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Dear Sir: You No Longer Exist
Written July 6, 2002

The bad news came in the Saturday morning mail.  My father received a notice that more than a thousand dollars, representing two Social Security checks he had received that spring, had been deducted from his checking account and returned to the Social Security Administration.  The reason?  He was dead.

The notice was a form 1510-0043 which had been sent from the Treasury Department to the Richwood Banking Company on July 28, 1982.  It stated, "The Government has become aware of a situation of death or legal incapacity pertaining to the following Federal recurring payment(s) for which your organization is accountable."  Listed were two direct deposits of $500.10, dated May 3 and June 3, 1982, made to the bank account of Vernon M. Thomas and labeled with his Social Security number.

There are advantages to being able to receive mail on a Saturday, but one big disadvantage is that you can't ask questions until Monday.  My frustrated father had to fume about this for the whole weekend.  Since my mother had died unexpectedly three months before, he was a widower, alone in his large house, now a thousand dollars poorer and officially dead himself.

On Monday morning, he drove to the nearby city of Marion to inquire at the local Social Security office.  The clerks there had no idea what was going on.

On Tuesday, August 3, he checked with his bank and learned that his August direct deposit from Social Security had arrived as scheduled, just like the July payment.  But the earlier May and June payments had been recalled.

Having been three days in the dark, he wrote to the Treasury Department office that had issued the recall order.

Department of the Treasury
Division of Disbursement
P.O. Box 2451
Birmingham, Alabama 35201

Please, please, please tell me in more detail what this enclosed form, received by me Saturday 31 July 1982, is all about.

I assure you I am neither dead nor do I suffer "legal incapacity."

The closing sentence states, "Any questions you may have about this matter should be directed to the agency which authorized the payment, Social Security."  Here I have met one of the famous stonewalls of government.  The Social Security office in Marion, Ohio, 125 Executive Drive 43302, were unable to explain what caused me to be served with such a notice.

First:  "Date of Event" 4/01/82 — What supposedly happened that day?

Second:  What triggered the paper work that resulted in the Richwood Banking Company charging my checking account with over one thousand dollars?

Third:  Why was not "the agency which authorized the payment" (Social Security) informed, so as to answer questions as suggested in your correspondence?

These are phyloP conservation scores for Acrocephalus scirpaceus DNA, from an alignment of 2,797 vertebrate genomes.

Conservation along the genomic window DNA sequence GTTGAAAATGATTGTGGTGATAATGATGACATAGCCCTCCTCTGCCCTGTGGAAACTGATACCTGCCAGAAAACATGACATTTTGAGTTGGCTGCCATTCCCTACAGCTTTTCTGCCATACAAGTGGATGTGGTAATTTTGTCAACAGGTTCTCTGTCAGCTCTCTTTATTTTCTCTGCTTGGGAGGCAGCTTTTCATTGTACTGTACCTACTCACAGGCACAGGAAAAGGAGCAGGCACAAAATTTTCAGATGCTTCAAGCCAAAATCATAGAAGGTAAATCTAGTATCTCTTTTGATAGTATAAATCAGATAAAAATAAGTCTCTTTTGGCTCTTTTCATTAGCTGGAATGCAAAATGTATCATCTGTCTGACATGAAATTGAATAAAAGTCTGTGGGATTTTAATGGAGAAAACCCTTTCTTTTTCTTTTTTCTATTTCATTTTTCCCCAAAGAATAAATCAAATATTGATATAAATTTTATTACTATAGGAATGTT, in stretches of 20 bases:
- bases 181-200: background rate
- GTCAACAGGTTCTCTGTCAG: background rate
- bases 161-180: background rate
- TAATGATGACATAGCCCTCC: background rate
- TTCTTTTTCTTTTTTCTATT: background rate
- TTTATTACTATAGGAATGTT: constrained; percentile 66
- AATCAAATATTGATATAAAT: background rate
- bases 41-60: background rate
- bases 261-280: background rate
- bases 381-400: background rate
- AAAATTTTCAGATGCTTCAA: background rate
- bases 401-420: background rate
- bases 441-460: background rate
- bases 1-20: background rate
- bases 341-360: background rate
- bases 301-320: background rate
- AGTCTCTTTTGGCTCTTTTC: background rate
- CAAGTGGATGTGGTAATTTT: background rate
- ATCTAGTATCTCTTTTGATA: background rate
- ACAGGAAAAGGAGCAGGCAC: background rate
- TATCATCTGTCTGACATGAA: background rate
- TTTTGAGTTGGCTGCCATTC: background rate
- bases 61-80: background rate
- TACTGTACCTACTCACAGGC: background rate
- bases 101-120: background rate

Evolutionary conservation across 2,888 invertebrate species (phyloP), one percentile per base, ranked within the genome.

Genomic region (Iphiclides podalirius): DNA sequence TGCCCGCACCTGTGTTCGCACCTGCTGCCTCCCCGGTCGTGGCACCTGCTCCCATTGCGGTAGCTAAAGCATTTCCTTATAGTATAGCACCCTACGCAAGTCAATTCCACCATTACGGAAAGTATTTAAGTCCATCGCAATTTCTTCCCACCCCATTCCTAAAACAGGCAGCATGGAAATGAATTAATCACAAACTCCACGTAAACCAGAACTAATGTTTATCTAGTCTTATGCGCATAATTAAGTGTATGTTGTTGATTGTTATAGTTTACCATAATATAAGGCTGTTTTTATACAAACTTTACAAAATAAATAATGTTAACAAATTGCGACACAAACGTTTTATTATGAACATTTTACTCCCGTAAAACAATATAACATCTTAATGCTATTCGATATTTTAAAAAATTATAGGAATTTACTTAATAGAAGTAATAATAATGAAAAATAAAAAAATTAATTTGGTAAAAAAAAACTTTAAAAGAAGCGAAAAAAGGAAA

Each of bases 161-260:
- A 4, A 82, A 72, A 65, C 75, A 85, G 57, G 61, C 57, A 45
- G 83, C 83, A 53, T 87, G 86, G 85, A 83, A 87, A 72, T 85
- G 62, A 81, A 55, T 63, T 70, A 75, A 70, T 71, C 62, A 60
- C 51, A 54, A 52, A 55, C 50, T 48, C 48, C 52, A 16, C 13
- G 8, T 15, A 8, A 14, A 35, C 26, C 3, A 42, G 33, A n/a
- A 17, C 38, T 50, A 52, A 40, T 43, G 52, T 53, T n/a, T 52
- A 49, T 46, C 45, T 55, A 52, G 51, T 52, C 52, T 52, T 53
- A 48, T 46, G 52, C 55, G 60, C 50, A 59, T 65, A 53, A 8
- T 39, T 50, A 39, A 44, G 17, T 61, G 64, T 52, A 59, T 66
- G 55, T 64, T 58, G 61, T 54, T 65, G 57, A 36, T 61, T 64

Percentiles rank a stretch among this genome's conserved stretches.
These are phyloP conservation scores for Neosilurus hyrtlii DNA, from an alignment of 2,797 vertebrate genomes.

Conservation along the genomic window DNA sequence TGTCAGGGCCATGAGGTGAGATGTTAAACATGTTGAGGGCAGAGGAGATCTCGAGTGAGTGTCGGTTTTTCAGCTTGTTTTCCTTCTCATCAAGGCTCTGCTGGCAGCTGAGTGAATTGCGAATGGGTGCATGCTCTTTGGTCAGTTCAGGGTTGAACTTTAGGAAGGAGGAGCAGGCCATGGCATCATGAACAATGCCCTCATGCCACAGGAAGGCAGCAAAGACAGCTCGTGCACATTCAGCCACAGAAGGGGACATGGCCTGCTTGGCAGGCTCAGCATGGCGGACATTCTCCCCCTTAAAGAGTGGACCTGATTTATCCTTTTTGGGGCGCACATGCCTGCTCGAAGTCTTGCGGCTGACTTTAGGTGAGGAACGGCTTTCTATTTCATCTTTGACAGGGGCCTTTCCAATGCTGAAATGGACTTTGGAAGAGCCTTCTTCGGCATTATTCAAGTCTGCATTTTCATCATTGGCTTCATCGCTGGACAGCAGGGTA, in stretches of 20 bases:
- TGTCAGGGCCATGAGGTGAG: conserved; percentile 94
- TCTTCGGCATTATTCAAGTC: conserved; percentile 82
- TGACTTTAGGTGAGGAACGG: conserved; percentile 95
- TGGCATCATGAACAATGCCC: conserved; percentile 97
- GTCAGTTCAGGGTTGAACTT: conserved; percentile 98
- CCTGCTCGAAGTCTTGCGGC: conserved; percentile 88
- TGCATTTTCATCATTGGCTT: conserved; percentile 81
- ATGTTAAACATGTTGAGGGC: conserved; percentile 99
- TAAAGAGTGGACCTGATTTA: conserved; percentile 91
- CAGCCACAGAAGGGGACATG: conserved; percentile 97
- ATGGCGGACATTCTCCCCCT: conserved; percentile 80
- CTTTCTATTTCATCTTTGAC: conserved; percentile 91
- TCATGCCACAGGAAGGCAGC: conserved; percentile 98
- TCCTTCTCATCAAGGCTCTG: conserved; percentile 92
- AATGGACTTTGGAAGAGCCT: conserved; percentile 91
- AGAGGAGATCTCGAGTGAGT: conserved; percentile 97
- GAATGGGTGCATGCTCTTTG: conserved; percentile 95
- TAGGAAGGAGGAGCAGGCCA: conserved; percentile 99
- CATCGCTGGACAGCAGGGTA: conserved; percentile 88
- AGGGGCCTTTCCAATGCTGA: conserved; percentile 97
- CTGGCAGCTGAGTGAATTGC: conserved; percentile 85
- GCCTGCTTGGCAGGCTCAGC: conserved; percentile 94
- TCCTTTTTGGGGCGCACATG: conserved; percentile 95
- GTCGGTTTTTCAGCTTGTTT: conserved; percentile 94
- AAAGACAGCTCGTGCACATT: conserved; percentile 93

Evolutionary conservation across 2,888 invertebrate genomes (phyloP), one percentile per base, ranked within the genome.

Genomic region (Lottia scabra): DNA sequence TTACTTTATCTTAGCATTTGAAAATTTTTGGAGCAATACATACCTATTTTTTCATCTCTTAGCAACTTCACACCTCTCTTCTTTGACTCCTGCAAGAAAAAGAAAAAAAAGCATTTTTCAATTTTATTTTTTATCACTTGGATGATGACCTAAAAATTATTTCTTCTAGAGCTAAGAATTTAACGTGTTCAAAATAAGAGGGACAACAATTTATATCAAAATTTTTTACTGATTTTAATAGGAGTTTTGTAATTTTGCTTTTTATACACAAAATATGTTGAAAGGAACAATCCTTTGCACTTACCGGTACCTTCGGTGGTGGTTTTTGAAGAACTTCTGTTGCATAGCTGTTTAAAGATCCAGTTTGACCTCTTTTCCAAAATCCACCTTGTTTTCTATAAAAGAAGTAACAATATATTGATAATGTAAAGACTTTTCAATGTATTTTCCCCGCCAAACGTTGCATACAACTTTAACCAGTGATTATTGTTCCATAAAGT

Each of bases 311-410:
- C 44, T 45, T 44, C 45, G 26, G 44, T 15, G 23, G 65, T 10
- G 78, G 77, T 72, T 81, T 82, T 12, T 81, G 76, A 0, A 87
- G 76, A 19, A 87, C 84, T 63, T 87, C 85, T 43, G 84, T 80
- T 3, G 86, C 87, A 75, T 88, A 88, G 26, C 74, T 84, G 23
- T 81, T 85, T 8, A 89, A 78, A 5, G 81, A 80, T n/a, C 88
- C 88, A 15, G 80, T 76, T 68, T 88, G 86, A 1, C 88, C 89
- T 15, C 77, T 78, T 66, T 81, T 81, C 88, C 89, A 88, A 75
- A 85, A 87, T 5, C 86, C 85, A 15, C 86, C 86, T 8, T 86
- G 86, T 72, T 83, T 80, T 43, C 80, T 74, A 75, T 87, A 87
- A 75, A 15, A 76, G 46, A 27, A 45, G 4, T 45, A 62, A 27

Fourth:  Why were the payments to me of Social Security benefits for the months of May and June recalled, but payments for July and August permitted?

Your early reply will be appreciated, as I am getting very tired sitting here and not being able to find out who reported me.

A very nervous and outraged taxpayer,
Vernon M. Thomas

My father listed his address, phone number, social security number, and bank account number, then added four more question marks and this postscript:

Please — please — please — restore me back to life so I can continue to pay my taxes.

Despite his pleas, a reply didn't arrive for more than two weeks.  The office in Birmingham must have had a backlog of such letters from dead folks.  When the director did reply, he admitted that he didn't know what was going on either.

In reponse to your letter dated August 3, 1982, this is to advise that the form you received from the Richmond [sic] Banking Co. was initiated in our office upon a request received from the Social Security Administration.

We issue payments for Social Security beneficiaries using payment information received from the agency; however, we do not maintain the payee files.  We have no way of knowing what has been received by the Social Security Administration that would have caused them to think you were deceased.

Since we do not have access to your records, we are not in a position to answer the questions you have asked in your letter.  Therefore, we are sending your correspondence to the local Social Security Administration to permit them to expedite corrective action on this case.

Very truly yours,
R. Mobbs
Director, Disbursing Center

There's no further correspondence in this file.  Social Security eventually discovered their error and restored the funds.  The likely cause of the error:  my mother, Vernon's wife Ann Thomas, did die on April 24, 1982 (though not on April 1), and somebody instead marked Vernon as deceased.  It did not help the widower's state of mind to be informed, fourteen weeks later, that he too was dead.


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